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The Good Cop Review: Tony Danza Charms In Otherwise Tepid New Series

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If you didn’t think Netflix was aiming for the broadcast networks' hearts when it handed over huge paychecks and development deals to Shonda Rhimes and Kenya Barris, then the new police series The Good Cop is perhaps more proof that the streaming service is gunning for that share of the television viewing audience. From Monk creator Andy Breckman, the new series immediately feels like it would have been at home as part of the fall 2018 lineup for CBS or USA — if USA were still making the sort of shows it did just a few years ago. It’s a fairly standard police procedural, infused with a little comedy and a dash of interpersonal drama on account of Tony Danza, who’s playing recently paroled corrupt cop Tony Caruso, a guy who also happens to be the father of the astonishingly straight-laced cop, Tony Jr. (or T.J.), played by Josh Groban, who is perhaps better known for his career as a singer and songwriter.

At first glance, Groban’s casting as a cop and son to Tony Danza seems off. After watching the first episode, however, it becomes clear how deliberately off the casting actually is. Along with turning Danza’s somewhat roguish nice-guy persona that he cultivated on Who’s the Boss into a character who actually lacks scruples - yet is still remarkably likable - Breckman has doubled down on The Odd Couple-ness of it all by creating a scenario in which these two unlikely actors would play father and son. Groban’s part is so glaringly weird it actually becomes one of the most interesting things about the series. 

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Groban is solid as the obsessively honest cop T.J., the antithesis of his father whether on duty or off, but it’s Danza who provides The Good Cop with its necessary (and only real) spark. He also allows The Good Cop to have the bad cop it wants without actually resorting to any of the same old antihero cliches that seem passé now. For Breckman and Danza, Tony’s corruption is a thing of the past. Sure, he still thinks that rules don’t apply to him, but he’s not hijacking trucks and fencing the stolen goods anymore; he’s content taking a (probably stolen) big screen television from one of his friends (one of those former associates the conditions of his parole forbid him from having contact with) and engaging in the occasional bit of friendly gambling at his local watering hole (another condition of his parole he’s chosen to ignore). The bottom line is the series isn’t really interested in examining the morality of Tony Caruso so much as it wants to use him as a way of measuring the degree to which his son is… well, a good cop. 

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Because the tone of the series is like that of Monk — sort of a comedy, sort of a drama, but not entirely committed to either enough to be classified as such — The Good Cop aims to use the fact that T.J. is a rule-obsessed stick in the mud as the his defining characteristic. The push and pull between Tony Sr.’s inherent criminality and T.J.’s fondness for suggesting breaking a single rule jeopardizes them all is presented as the reason to watch the show, but once it becomes clear there is no real conflict between father and son, and that they merely tolerate (or maybe even appreciate) one another’s differences, the series begins to rely much more on a tepid crime-of-the-week (or episode in this case) style procedural format that leaves something to be desired.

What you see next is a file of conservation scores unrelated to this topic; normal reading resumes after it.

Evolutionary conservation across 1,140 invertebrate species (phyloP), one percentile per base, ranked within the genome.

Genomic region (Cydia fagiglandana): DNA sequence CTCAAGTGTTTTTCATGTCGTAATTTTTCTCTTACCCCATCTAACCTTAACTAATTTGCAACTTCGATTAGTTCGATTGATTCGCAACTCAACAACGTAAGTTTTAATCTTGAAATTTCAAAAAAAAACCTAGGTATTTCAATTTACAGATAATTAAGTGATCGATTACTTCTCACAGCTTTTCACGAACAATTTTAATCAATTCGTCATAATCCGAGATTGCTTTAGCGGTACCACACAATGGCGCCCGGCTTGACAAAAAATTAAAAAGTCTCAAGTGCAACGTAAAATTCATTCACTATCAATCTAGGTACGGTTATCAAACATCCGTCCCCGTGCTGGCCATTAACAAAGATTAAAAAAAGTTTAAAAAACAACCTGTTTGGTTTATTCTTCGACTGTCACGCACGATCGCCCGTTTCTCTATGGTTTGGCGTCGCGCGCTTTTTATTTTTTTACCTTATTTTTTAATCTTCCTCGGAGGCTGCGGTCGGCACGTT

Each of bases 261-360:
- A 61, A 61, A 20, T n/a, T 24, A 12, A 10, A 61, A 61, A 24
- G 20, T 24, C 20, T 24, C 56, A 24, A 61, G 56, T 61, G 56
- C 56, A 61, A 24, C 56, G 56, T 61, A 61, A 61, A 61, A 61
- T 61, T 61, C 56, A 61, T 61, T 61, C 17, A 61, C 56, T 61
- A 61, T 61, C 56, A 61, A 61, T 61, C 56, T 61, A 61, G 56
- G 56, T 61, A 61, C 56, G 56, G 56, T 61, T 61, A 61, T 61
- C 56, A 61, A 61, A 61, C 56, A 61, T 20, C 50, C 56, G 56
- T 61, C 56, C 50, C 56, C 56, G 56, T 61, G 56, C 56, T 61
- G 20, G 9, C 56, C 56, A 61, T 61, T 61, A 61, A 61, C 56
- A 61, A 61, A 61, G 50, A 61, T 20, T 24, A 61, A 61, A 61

Both The Wire’s Isiah Witlock Jr. and Monica Barbaro (Splitting Up Together) help round out a fine supporting cast, but it feels as times as though they’re performing the same function within the show and that The Good Cop doesn’t necessarily need both. But there’s no character more superfluous than Ryan (Bill Kottkamp) the “wacky” member of NYPD’s All City Homicide Squad  who spends most of the pilot dealing with a smart watch that emits an alarm when he needs to hydrate. The alarm vexes Witlock’s character in a way that’s meant to be funny, but Witlock is far funnier on his own, often as a cop on the verge of retirement who’s simply too old for this s**t. But all the unobjectionable cop show antics and mechanical approach to the episodic crimes needing to be solved make The Good Cop feel too much like every other so-so police procedural in recent years. 

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The real draw here, of course, is Danza, who is charming and likable, and brings an exuberant kind of energy to every scene he’s in. As such, he plays well off Groban, who is much more subdued around his on-screen father, but that level of restraint isn’t always as successful when he’s alone with other members of the cast. There’s an interesting father-son dynamic waiting to be explored here, which means The Good Cop would be better off focusing on that instead of chasing hackneyed procedural storylines that can be seen on any number of cop shows on TV.

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The Good Cop season 1 is streaming on Netflix.

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